Children of the Holocaust

Salman, Joshua

This portion of the Museum of Tolerance site is dedicated to the children of the Holocaust. Each of the children featured are accompanied with a biography and photograph. 

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Joshua Salman (Born 1933 - Vilna, Lithuania)


Joshua, the son of Szleime and Fejgele (Liberman) Salman, lived in Vilna, Lithuania. Joshua's parents were both teachers. Vilna had a large Jewish population, and was famous world-wide as a major Jewish cultural center. In 1941, over 80,000 Jews lived in the city.

Joshua was called Iske by his family and friends. His grandfather had been a rabbi and cantor, and his mother had attended university. Joshua's little brother, Ruben, was born when Joshua was four.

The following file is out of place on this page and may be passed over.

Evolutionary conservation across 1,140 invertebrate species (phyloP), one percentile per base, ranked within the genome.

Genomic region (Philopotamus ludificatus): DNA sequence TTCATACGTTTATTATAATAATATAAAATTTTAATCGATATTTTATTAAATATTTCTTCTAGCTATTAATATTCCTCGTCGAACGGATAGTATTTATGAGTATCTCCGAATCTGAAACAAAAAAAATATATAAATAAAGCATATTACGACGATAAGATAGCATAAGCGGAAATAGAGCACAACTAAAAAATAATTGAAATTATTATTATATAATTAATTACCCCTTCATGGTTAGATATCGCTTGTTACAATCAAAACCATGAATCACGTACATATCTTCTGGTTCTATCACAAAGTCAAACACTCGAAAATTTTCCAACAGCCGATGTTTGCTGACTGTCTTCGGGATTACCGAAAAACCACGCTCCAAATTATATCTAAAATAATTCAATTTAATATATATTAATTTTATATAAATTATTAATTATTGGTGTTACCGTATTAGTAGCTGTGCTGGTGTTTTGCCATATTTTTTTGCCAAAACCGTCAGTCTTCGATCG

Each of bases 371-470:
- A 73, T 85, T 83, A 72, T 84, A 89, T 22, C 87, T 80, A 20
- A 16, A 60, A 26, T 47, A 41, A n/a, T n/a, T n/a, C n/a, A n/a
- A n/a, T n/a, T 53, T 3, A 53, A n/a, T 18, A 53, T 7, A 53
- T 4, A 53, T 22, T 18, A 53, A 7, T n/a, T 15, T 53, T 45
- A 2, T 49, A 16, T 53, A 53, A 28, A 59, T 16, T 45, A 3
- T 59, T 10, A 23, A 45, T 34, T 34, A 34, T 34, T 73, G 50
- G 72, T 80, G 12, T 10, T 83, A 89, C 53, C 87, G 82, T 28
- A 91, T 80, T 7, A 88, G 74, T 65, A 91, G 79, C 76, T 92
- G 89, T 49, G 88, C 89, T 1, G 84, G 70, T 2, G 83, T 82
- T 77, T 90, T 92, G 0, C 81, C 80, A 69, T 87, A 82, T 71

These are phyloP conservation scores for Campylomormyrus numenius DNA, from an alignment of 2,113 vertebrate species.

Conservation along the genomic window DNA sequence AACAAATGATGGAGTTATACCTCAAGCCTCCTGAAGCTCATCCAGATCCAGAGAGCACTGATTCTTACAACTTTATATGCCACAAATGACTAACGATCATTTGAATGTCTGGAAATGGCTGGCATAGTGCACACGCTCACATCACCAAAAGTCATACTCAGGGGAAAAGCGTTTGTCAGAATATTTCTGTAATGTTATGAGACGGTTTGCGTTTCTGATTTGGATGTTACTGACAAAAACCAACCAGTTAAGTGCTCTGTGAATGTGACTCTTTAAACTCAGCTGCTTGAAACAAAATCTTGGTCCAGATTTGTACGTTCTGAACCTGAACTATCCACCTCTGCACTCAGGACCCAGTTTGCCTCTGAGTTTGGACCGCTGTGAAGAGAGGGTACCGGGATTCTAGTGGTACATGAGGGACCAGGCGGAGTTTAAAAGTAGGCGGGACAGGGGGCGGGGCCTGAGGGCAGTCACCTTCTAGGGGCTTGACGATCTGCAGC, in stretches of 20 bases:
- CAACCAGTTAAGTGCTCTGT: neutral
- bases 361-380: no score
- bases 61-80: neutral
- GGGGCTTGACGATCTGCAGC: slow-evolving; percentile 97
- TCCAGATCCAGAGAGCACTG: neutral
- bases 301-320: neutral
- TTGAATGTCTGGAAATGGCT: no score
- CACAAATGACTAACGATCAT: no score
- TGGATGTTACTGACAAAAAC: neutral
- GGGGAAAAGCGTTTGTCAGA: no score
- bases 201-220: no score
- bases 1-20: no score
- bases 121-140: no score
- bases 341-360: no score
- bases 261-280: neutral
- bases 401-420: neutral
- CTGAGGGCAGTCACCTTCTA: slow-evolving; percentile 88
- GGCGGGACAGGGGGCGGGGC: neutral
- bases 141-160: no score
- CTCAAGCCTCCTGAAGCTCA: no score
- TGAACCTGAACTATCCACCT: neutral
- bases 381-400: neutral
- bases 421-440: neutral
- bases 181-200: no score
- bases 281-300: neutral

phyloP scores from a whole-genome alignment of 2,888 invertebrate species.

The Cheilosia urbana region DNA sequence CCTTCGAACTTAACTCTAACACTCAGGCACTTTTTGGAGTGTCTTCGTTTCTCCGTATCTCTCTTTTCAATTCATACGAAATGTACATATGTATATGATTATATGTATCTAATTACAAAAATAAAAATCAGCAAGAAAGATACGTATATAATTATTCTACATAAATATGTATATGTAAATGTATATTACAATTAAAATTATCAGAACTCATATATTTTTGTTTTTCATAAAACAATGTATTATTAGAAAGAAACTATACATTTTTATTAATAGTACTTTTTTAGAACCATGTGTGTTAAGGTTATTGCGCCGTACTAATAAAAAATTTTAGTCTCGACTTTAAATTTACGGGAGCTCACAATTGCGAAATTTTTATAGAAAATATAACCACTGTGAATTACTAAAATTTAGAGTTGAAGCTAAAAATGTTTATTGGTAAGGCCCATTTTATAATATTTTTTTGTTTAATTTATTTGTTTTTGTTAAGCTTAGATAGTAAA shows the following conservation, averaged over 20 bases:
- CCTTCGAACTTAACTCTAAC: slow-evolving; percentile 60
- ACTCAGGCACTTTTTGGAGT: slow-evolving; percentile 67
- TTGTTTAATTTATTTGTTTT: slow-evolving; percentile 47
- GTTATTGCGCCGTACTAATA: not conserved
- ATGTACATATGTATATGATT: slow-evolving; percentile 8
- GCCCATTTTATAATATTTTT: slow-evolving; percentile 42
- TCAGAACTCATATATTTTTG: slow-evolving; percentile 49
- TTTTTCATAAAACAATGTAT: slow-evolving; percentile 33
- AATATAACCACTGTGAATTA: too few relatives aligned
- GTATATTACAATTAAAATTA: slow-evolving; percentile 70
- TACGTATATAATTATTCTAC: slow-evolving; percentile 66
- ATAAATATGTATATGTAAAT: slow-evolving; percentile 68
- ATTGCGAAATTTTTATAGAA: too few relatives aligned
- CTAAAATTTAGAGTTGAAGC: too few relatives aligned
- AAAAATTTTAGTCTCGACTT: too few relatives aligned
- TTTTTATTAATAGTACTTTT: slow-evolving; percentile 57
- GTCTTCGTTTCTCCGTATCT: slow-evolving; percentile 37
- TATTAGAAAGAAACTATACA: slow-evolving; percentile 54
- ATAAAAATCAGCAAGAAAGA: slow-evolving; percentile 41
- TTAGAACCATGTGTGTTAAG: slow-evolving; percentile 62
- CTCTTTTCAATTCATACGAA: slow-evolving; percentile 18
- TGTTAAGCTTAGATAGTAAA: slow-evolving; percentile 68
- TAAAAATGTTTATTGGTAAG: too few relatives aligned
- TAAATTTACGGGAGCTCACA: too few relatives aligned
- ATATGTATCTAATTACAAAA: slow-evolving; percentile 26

When the Germans entered Vilna in June 1941, they were greeted by the Lithuanian people with cheers and flowers. Both the Germans and their Lithuanian collaborators immediately began persecuting Vilna's Jews. About 35,000 Jewish men, women and children were murdered in July, in a wooded area about five miles from Vilna, called Ponary. Among the victims were the leaders of the Jewish community.

On September 6, 1941, the remaining Jews were herded into two sealed-off ghettos. Conditions were horrible. There was little food and terrible overcrowding. Three months later, Joshua, his little brother, and his mother, along with other Jews, were arrested and thrown into jail. They were kept there for three days without food or water. From there they were taken to Ponary where they, too, were murdered by special German mobile killing squads called Einsatzgruppen. Joshua was eight years old.

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